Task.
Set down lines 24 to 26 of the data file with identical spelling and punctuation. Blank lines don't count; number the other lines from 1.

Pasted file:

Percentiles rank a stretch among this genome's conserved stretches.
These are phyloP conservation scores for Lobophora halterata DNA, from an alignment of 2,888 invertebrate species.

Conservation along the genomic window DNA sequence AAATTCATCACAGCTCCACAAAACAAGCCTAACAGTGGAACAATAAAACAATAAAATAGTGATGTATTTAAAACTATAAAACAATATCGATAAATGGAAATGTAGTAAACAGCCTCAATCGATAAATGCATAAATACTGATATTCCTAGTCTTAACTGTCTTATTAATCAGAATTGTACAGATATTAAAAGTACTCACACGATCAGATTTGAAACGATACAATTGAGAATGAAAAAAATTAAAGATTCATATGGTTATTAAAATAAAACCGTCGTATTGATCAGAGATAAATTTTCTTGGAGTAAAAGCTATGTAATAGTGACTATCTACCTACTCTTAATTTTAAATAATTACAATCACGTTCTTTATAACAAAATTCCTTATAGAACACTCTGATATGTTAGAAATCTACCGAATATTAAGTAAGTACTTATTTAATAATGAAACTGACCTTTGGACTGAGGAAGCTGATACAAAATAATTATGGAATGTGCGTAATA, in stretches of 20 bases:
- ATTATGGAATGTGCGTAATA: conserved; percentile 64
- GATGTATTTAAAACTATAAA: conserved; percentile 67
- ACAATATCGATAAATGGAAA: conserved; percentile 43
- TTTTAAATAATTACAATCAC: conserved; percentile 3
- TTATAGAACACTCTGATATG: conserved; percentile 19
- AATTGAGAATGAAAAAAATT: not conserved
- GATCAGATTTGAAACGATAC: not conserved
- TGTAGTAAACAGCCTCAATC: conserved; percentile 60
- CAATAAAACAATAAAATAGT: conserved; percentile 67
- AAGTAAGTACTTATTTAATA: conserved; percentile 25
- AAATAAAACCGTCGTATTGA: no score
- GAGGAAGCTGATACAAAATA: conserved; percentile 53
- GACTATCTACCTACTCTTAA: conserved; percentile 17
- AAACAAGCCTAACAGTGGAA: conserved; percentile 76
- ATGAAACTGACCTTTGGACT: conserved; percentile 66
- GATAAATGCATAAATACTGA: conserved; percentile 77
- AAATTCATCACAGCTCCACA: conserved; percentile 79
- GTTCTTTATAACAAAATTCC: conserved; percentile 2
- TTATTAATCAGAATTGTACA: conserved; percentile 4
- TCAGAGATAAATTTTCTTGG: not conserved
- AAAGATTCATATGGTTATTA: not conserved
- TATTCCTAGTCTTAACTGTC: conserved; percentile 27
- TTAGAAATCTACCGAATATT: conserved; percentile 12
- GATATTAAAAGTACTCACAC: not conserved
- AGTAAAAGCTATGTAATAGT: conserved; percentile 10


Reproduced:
- AAAGATTCATATGGTTATTA: not conserved
- TATTCCTAGTCTTAACTGTC: conserved; percentile 27
- TTAGAAATCTACCGAATATT: conserved; percentile 12